Open letter to Oliur Rahman

Oliur Rahman is Respect's first elected councillor. On May 5 he stood as parliamentary candidate for Poplar and Canning Town, winning a healthy 16.85% of the vote. He writes in Socialist Worker's Respect supplement (June 4) that electoral advance has put pressure on the local Labour Party. In Tower Hamlets, it is "going through difficult days" and a local paper even reports that "seven Labour councillors are planning to defect to Respect". But, quite rightly, the comrade is wary: "Serious consideration [of] Labour councillors who want to join Respect" is needed, he says. Respect will have to "look at their record" before they are allowed in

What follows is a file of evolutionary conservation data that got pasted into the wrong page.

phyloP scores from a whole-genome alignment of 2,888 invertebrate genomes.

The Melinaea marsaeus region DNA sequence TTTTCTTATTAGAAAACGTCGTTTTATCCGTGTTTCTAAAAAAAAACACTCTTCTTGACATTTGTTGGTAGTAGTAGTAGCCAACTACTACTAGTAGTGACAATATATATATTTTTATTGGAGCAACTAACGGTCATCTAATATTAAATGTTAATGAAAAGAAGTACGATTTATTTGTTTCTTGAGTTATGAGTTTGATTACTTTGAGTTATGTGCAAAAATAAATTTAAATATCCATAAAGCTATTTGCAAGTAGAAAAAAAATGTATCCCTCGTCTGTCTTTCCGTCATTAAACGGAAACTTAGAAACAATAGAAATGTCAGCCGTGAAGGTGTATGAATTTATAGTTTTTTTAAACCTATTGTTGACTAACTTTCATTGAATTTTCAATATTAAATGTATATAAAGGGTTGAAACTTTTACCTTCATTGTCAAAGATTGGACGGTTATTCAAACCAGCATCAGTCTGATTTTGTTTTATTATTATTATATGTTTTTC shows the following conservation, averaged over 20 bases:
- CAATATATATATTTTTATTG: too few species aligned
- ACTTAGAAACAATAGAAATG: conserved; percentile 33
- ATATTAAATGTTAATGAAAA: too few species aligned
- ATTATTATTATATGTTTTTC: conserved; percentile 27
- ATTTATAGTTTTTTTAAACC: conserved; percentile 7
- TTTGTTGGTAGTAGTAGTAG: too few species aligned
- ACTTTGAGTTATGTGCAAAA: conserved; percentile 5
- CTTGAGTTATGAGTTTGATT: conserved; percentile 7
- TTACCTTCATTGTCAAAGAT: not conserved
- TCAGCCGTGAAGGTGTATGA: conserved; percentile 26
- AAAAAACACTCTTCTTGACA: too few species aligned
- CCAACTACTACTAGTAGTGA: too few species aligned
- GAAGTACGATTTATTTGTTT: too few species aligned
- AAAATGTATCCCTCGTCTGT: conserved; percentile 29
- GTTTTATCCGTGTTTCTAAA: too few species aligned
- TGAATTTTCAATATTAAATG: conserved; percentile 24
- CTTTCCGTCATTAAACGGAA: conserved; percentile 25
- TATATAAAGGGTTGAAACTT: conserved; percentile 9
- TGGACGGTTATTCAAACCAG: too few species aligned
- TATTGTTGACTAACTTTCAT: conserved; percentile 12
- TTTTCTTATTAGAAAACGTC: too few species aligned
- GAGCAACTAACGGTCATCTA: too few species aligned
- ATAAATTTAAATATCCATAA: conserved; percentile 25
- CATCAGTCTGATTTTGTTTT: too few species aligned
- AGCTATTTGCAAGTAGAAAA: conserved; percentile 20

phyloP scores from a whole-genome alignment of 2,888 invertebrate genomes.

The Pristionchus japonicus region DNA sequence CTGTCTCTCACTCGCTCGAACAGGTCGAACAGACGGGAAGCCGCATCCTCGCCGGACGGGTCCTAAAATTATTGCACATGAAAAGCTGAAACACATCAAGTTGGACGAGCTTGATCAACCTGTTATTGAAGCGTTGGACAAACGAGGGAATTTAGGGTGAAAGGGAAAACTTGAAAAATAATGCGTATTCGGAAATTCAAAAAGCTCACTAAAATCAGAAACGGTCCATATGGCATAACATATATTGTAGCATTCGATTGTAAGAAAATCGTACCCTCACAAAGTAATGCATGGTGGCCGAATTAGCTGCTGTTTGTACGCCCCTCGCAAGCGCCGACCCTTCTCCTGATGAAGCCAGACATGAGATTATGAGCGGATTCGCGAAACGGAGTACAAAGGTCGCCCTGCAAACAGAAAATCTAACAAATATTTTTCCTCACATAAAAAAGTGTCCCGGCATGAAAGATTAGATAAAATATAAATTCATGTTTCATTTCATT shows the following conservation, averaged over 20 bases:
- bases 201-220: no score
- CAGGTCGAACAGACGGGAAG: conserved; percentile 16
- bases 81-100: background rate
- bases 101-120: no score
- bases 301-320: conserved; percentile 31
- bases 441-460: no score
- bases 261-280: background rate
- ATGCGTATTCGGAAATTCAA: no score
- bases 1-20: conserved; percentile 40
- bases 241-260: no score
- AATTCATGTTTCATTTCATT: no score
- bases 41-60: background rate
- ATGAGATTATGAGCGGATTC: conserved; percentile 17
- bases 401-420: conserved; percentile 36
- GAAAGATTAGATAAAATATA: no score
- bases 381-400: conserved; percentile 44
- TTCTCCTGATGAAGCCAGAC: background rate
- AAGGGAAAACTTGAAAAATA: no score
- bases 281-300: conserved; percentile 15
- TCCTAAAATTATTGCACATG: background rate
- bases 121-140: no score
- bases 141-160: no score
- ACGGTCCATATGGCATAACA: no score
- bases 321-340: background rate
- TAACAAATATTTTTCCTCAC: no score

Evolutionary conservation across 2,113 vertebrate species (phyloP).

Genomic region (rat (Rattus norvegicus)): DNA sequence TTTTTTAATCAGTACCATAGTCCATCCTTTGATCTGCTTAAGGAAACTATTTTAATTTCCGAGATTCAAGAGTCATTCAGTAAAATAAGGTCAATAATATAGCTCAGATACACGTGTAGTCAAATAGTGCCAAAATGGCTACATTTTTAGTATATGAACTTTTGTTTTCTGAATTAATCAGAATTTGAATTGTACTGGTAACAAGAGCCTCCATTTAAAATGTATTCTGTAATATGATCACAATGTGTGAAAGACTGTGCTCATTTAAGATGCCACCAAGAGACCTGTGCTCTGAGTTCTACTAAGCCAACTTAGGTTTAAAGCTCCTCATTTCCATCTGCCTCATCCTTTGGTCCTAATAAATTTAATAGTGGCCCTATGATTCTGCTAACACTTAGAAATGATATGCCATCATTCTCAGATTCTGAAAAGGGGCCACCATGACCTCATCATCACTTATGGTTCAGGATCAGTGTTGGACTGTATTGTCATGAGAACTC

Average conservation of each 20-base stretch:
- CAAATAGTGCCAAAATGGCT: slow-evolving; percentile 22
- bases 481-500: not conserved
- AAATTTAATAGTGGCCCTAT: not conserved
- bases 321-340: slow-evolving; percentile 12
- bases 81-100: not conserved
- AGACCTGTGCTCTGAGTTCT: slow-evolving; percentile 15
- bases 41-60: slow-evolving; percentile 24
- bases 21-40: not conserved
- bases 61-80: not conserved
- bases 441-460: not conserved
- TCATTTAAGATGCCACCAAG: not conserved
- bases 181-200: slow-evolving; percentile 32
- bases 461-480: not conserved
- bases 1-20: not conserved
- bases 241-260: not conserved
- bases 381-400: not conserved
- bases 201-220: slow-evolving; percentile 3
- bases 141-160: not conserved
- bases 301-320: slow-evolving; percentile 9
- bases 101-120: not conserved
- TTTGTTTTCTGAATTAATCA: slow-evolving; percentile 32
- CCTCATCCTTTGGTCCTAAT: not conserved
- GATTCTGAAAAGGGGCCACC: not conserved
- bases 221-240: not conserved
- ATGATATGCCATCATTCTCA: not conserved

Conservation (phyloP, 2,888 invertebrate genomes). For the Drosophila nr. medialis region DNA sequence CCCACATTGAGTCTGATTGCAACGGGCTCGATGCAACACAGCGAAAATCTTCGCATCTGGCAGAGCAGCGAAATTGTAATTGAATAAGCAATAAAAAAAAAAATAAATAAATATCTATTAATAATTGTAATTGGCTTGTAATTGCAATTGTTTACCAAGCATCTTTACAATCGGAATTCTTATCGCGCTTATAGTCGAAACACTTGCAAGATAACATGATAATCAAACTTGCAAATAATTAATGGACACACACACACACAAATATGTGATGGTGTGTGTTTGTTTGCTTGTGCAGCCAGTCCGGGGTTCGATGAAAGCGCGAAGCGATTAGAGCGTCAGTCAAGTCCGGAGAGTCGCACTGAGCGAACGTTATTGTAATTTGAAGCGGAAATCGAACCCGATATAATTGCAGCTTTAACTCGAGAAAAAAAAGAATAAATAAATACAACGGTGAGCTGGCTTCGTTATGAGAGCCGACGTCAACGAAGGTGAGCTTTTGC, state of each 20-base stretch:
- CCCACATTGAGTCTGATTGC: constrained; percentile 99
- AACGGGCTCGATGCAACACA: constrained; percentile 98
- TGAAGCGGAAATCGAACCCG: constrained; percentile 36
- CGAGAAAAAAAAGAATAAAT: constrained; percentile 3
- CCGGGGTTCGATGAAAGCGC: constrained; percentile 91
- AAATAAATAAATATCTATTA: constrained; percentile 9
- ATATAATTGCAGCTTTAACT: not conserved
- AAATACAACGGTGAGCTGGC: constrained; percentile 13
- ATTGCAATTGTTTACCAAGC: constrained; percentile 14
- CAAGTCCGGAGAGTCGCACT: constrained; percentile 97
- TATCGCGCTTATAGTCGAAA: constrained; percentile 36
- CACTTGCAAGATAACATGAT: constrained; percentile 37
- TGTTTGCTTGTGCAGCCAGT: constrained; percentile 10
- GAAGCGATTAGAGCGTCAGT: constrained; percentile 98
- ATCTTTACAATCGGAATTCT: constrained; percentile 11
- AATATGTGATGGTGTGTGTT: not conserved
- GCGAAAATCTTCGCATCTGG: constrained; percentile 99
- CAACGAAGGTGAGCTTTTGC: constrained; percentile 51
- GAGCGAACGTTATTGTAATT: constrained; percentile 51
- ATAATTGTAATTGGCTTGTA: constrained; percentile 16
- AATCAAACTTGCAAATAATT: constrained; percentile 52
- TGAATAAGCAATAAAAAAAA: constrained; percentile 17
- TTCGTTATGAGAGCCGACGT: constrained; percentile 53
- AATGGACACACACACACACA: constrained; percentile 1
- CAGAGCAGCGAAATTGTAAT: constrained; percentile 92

Dear comrade Rahman First, belated congratulations on an excellent result on May 5. You know that we in the CPGB are hardly starry-eyed about Respect - we only supported its working class candidates and then critically. That said, it is clear that the election of George Galloway was a victory for our side in the class struggle. I want to pick up on some comments you made in your contribution to the Respect supplement to Socialist Worker (June 4). We all want to build an organisation that will "fight for the working class movement", as you put it. But how? Though Respect has taken a step forward electorally, it has taken two steps back in terms of upholding some of the basic principles of the "working class movement" you talk about. Any perceived success inevitably delivers new problems, not least the interest in the project from people who suddenly discover a career ladder in the making. Ralph Miliband notes that one of the results of the 1922 general election - when the still young Labour Party leapt forward in terms of representation - was that the party "became a possible channel for a political career to professional men who "¦ no longer found the Liberal or the Conservative Party satisfactory vehicles for their private and public aspirations "¦ The labour movement had by no means been free from careerists before "¦ but after 1922, the opportunities became greater - and so did the temptations" (R Miliband Parliamentary socialism London 1987, p94). So you are right to take a cautious approach to those seven Labour councillors in Tower Hamlets. They may well be gravitating towards Respect through real political conviction. On the other hand, as you point out, Labour locally is in trouble. They may constitute a less than magnificent seven displaying a simple drive for self-conservation. Rats and leaky ships, etc. But it is not simply people's pasts. The main question, comrade Rahman, is how can Respect impose democratic control, not only over them, but you too? One obvious way is through limiting official salaries and allowances to that of an average skilled worker - the balance going to Respect. Another would be ensuring that elected members of Respect are strictly subordinate to collective discipline, eg, the national committee. It was more than sad then, that these historically established means of combating careeris m were rejected at two successive Respect conferences, most explicitly at the fraught annual conference held over the last weekend of October 2004. Wages of sin Anyone who has been around the Socialist Workers Party over the recent period will have heard the phrase, "Every step of the real movement is more important than a dozen programmes", repeated ad nauseum. This comment of Marx is being scandalously misused by SWP comrades to excuse a willingness to junk basic principles of the workers' movement for short-term gain. We have repeatedly tried to explain its real content. It is not meant to imply that "the movement" is simply reducible to a numerical value, that its health is just gauged by votes in ballot boxes or a head count on the last demo. It must also be assessed politically. "The movement" is also composed of principles - crystallised lessons drawn from the whole preceding experience of struggle by the socialist and workers' movement. So it was outrageous that comrades from the SWP took the lead in voting down the principles of workers' representatives getting a skilled worker's wage and their democratic accountability. At the launch of Respect, CPGBers and others were told that our support for the worker's wage principle was simply a veiled attack on George Galloway as an individual politician, nothing more. The SWP's Paul Holborrow informed conference that, while he agreed with "the principle of a worker's wage for MPs" - indeed, he didn't think "that there [was] anyone" in the audience who would not - we had to put such principles on ice, as "Respect is not a socialist organisation". The comrade challenged us: "What are we to say to George Galloway? Are we to say that it is a condition that he takes a worker's wage?" (We shouted, "Yes!", but he pressed on regardless). Adopt too "narrow" an approach - or a 'principled' one, as others might put it - and the whole project would become "exclusive of the people we might otherwise attract" (Weekly Worker January 29 2004). Like opportunists and self-serving parasites on the workers' movement, perhaps? Inevitably, the same issue raised its head at Respect's first annual conference over the weekend of October 30-31 2004. Your fellow Respect councillor, Michael Lavalette, was wheeled out to chide us that it was "not an appropriate demand for the broad movement". What is more, it was "dishonest" in that it was "really trying to target certain people" (Weekly Worker November 4 2004). We were Galloway-bashing again, in other words. All nonsense, of course, but effective enough as abuse to get a revved-up audience of SWPers howling their approval. Next time you see comrades Holborrow and Lavalette, I think you should put them on the spot. If a worker's wage is only appropriate for a "socialist organisation" and it should not apply in a "broad movement", then why did a 2003 pamphlet by leading SWPer Martin Smith call for "a rank and file trade union official" to take home the "average wage of the workers he or she represents" (M Smith The awkward squad London 2003, p26). In our experience, trade unions constitute a pretty "broad movement". You should ask the comrades for some clarification. And, while we are on the subject, there is the rather more weighty political figure of Engels who, distilling the lessons of the Paris Commune, highlighted a worker's wage as one of the "infallible means" to guard against the "inevitable" danger of the "transformation of the state and the organs of the state from servants of society into masters of society". A workers' wage salary cap is "an effective barrier to place-hunting and careerism" (K Marx and F Engels CW Vol 27, London 1990, p190). Similarly, why did Lenin stipulate: "The salaries of all officials, all of whom are elected and displaceable at any time, [are] not to exceed the average wage of a competent worker" (VI Lenin CW Vol 24, Moscow 1977, p23)? The Communist International codified other measures of control. In particular, it placed great emphasis on the idea that the work of a parliamentary or local council group was subject to the strictest discipline. The following rules "should be observed", it stated: * The leadership of the party must "systematically inspect" the quality and organisational abilities of its parliamentarians. * These parliamentarians must "subordinate all their parliamentary work to the extra-parliamentary work of their party". * They must not use their positions to "build up business connections with their electors". In short, elected representatives must be "responsible not to the atomised mass of voters", but to the party that they claim to stand for (Alan Adler [ed] Theses, resolutions, manifestos of the first four congresses of the Third International 1980, pp103-5). Just to reiterate, these are principles of the broad socialist and workers' movement that we should fight for all to adhere to. They are not a set of arcane, slightly eccentric practices designed to differentiate our group from others - like, for example, only wearing orange or not eating pork. You don't have to be a genius to see Respect's problem. It is a problem that has been around as long as there has been a workers' movement. Respect's leaders - including people who dub themselves Marxists - appear to believe that the promise of personal integrity is sufficient. It ain't. I recall a Respect fringe meeting at an aborted FBU conference in May last year (see Weekly Worker May 13 2004). The top table was loudly challenged by one delegate - "Why are you different? Why won't you go the same way as other politicians?" he demanded. The essential gist of John Rees's limp reply was - 'Trust us. We built the anti-war movement.' The questioner was visibly - and audibly - dissatisfied with the answer. And he was right to be. To be taken seriously on this, Respect has to come up with something rather more convincing. Our common history teaches us the basic lesson that the cancer of political corruption does not simply eat away at our elected leaders through crude material bribery. The process is far more complex - and seductive - than that. Take it on trust? In his 1996 pamphlet New Labour or socialism?, SWP ideologue Alex Callinicos talks of firebrand leftwingers in the parliamentary Labour Party succumbing to "the entrenched power of the parliamentary "¦ machine" (p33). True, but not the only, or even most powerful, source of political decay. The 1922 general election result I refer to above serves to illustrate the point. Within the overall advance for the Labour Party its affiliate, the Independent Labour Party, increased its representation from five to 32, including members of the ILP's firebrand left wing like James Maxton, David Kirkwood, Thomas Johnston and Manny Shinwell - products of the near-insurrectionary struggles of the Workers and Soldiers Councils on Glasgow's Clydeside during World War I. Miliband notes that "it seemed likely that the arrival of a militant Clydeside contingent, well to the left of its leaders and greatly determined to make the House of Commons resound with the echo of working class grievances, would help to give a sharply radical inflection to the Parliamentary Labour Party" (R Miliband Parliamentary socialism London 1987, p95). Yet not only were the newcomers effectively contained by their leadership's use of the "machine" of parliamentary procedure, their arrival precipitated a far more insidious process of assimilation and moderation that would make subdued parliamentarians out of these 'wild men' of the north. David Kirkwood entered the House of Commons burning with a righteous, deeply moral rage against "the great ones, the powerful ones, the lordly ones" who were "crushing my fellows down into poverty, misery, despair and death". The suffocating intimacy of the place, however - with its arcane traditions, its carefully cultivated air of a gentleman's club, its insistence on parliamentary etiquette and proximity to power - went to work on him. Kirkwood soon found the place to be "full of wonder. I had to shake myself occasionally as I found myself moving about and talking with men whose names were household words. More strange was it to find them all so simple and unaffected and friendly" (David Kirkwood My life of revolt London 1935, p200). The web of golden threads that bind parliament to the establishment enmeshed all the radicals: "No society function was really complete in 1923 without the presence of one of the rebels from the Clyde," comments Miliband. Unsurprisingly, there was disquiet in the ranks of the ILP at such goings-on. John Wheatley, against official opposition, forwarded a motion to the 1923 ILP conference that stated that Labour MPs should "not accept the hospitality of political opponents at public dinners and society functions" (R Miliband Parliamentary socialism London 1987, p96). But the process of incorporation proceeded despite such weak attempts to reassert control. The 'Red Clydesiders' were tamed. I won't clog up this brief letter with too many historical examples of the same process - suffice to say, they are legion. So, perhaps we can bring it all a little closer home. If you remember, we carried an interview with you back in August 2004, shortly after you had become Respect's first elected councillor, where this came up. We asked: "How can councillors be made accountable? "¦ there are thousands of councillors across the country that sincerely intend to change things for the better when they first start out. But, as a trade union officer, you know how management try to buy you off. So how can we ensure that elected representatives are not corrupted?" You told us: "I will promise to do my best "¦ If you try and fail, you go back to the community and say, 'This is what I've done, this is how I fought, but I failed. Tell me what else I can do.' "¦ The council must open the books. Representatives must be accountable to the voters. The voters must decide whether they are doing a good job or not" (Weekly Worker August 5 2004). You are obviously sincere about what you say here - but relying on your personal integrity and a heartfelt "promise" from you is just not enough. Hopefully without being insulting, why should the working class take it on trust that you are different to the Red Clydesiders and the long list of others down the years who have deserted the camp of the working class? In the words of the Communist International, Respect as a political collective must be in the position to "systematically inspect" and control all your work on Tower Hamlets council. The same must hold for the seven potential recruits from the Labour Party that are now suddenly so interested in signing up to the winning team. And exactly the same principle should be applied to comrade George Galloway himself, of course. Instead, led by its SWP majority, Respect has already conceded the principle of parliamentary independence to this charismatic leader. He has been given a free hand. His unfortunate statements on crucial questions such as abortion, immigration and drugs suggest he is making up Respect policy on the hoof. If no effective scrutiny and control is permitted on comrade Galloway, how can it now be introduced for others? If he is allowed to vote according to his conscience on issues such as abortion, why can't other elected representatives dictate the line on what for them may be an issue of conscience (like a war, perhaps?). SWPers should have seen these sorts of problems coming, of course. After all, in their founder-leader's multi-volume biography of Lenin, Tony Cliff points out that "Lenin rejected the reformists' idea that the parliamentary group should have a controlling position in the party. He held that it had to be subordinated to the party as a whole, and had to play a role subsidiary to that of the masses fighting in the factories and the streets." He quotes Lenin to underline the point: "The parliamentary group is not a general staff (if I may be allowed to use a 'military' simile) ... but rather a unit of trumpeters in one case, or a reconnaissance unit in another, or an organisation of some other auxiliary 'arm'" (www.marxists.org/archive/cliff/works/1975/lenin1/#n11). Lastly, comrade Rahman, while you may not yet agree with our solutions, you perhaps see some of the same dangers facing Respect as we do. You are right to raise the need for vigilance and scrutiny of recruits from the Labour Party. The same applies no less if Respect gets more of its own members elected as councillors and actually captures Tower Hamlets and Newham in 2006. A whole culture of democratic accountability has to be embedded into Respect from top to bottom. We cordially invite you to work with us and others in drawing up concrete proposals to put to the next Respect conference. With communist greetings Mark Fischer